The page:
Dialogue in fiction ought to be tight and punchy, but sometimes when penning or editing it, writers go overboard. The result is a choppy flow to the narration as well as text that is robbed of its emotive powers.
This problem is known as mime conversation.
At first glance, such dialogue looks like it’s really ominous and significant. It’s all pretend, though.
Consider the following example of mime conversation:
“But I heard what–”
“And that meant she would!”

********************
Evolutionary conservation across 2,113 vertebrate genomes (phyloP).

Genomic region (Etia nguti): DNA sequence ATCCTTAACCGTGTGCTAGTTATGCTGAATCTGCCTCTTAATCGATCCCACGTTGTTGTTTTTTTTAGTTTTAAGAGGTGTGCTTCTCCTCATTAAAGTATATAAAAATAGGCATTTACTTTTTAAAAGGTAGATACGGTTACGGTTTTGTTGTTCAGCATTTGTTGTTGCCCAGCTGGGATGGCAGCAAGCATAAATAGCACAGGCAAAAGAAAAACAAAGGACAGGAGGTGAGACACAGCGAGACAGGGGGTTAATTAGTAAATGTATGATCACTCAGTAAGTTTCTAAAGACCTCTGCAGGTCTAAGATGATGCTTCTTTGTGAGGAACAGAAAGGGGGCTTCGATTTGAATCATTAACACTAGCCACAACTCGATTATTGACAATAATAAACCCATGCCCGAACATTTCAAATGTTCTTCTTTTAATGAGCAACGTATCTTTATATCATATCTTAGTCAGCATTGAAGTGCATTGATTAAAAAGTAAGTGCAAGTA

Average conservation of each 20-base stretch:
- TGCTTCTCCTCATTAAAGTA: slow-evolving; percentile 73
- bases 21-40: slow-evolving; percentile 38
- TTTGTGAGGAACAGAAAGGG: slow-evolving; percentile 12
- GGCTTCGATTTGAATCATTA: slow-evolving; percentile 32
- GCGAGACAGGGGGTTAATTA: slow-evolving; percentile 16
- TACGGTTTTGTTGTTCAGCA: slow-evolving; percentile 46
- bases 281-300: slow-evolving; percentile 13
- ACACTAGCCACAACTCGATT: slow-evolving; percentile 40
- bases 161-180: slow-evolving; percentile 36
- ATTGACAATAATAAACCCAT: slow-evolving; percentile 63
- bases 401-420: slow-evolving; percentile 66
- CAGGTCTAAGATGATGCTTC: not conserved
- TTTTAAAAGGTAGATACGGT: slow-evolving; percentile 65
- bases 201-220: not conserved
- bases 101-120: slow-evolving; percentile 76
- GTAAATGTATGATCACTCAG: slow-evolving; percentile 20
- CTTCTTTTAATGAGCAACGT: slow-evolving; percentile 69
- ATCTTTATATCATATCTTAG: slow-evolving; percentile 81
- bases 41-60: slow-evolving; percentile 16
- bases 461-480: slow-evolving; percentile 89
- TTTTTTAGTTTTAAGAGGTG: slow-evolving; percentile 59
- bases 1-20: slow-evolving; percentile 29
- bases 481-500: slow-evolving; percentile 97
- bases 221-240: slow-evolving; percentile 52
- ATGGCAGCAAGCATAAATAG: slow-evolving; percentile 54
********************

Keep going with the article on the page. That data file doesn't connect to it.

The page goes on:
“But…but…how could I have been–”
“Wrong? You weren’t. You just weren’t ri–”
“Of course. It’s all so clear to me now.”
But it’s probably not so clear to readers. That’s because the facts readers must know to understand what is meant are neither stated nor inferred. The convoluted flow of the characters’ statements even is laughable. The result is that the author robs the reader of the emotional conflict that is a key underpinning of good fiction.
CSFW’s David Smith coined the term.
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